Unlike the mandatory headings on your resume (such as Education and Experience), an objective statement is optional – to a degree. But when it is included, it’s usually the first heading after your name and contact information; thus, the topic of objective statements comprises the first chapter of this book.
You have probably heard that many hiring managers and human-resources types don’t like objective statements on resumes.
That’s because most objective statements are badly written, self-serving, too vague, and not designed to do what they’re supposed to do, which is to lend a sharp focus to a resume right off the bat.
A sharp focus is an extremely important resume element. Given that employers screen resumes for between 2.5 and 20 seconds, a resume should show the employer at a glance what you want to do and what you’re good at. In a study by Career Masters Institute, employers wanted resumes to show a clear match between the applicant and a particular job’s requirements. A “general” resume that is not focused on a specific job’s requirements was seen as not competitive. In another study by CareerBuilder.com, 71 percent of hiring managers preferred a resume customized for the open position. Therefore, every resume should have at least some mechanism – whether it is an objective statement or another resume element – that tells the employer right away what you want to do for the employer’s company.
A well-crafted objective statement is one way to precisely sharpen your resume’s focus. Resume-writing guru Susan Britton Whitcomb, author of Resume Magic, even uses “Focus Statement” as an alternate title for the objective statement. Your objective can be a thematic statement that sets the scene and provides context for what is to come. Ideally, your objective should enable the reader to envision you performing the job that the employer wants to fill.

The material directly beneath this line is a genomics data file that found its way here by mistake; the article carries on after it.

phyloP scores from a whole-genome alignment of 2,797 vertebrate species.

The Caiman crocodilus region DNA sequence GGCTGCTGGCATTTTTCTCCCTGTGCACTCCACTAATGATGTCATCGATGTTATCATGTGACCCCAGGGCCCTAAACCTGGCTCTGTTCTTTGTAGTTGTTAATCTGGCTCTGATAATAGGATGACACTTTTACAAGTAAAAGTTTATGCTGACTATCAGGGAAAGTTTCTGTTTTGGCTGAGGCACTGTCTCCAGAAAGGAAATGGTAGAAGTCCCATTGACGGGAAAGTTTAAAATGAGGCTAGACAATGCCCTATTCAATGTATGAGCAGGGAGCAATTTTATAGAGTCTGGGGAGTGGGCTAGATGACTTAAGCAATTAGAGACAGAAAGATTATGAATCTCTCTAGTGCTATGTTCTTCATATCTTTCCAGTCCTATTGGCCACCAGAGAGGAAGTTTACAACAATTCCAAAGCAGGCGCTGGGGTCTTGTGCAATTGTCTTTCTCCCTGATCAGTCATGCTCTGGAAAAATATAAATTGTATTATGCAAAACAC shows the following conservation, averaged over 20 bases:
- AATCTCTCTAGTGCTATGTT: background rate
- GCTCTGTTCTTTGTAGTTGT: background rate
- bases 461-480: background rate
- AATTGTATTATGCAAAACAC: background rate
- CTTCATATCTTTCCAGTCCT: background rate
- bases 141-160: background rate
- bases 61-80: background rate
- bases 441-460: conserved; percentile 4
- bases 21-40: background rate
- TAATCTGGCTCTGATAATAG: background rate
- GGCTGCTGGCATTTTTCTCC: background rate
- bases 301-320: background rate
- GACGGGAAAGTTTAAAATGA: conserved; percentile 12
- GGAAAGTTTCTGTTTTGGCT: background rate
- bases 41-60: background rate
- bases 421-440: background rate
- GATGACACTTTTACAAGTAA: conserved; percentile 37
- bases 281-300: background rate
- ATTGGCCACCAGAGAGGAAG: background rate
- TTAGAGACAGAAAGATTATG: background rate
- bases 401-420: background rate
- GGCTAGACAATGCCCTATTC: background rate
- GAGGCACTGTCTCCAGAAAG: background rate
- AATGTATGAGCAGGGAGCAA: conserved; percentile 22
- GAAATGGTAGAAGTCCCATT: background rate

An emerging technique for sharpening your resume’s focus and grabbing the employer’s attention is a “headline,” a “branding statement,” or a combination of the two. See more about these techniques later in this chapter.
Using your objective to sharpen the focus of your resume can be especially important if your experience is diverse, or you are switching into a career not supported by the experience listed on your resume. The statement enables the career-changer to redefine his or her past and frame it in terms of the desired new career path.
QuintZine A Career and Job-Hunting Newsletter Volume 14, Issue 01 | ISSN: 1528-9443 | First Quarter: January 2013 What You’ll Find: Job-Hunting Annual Report Notes from the Editor Annual…
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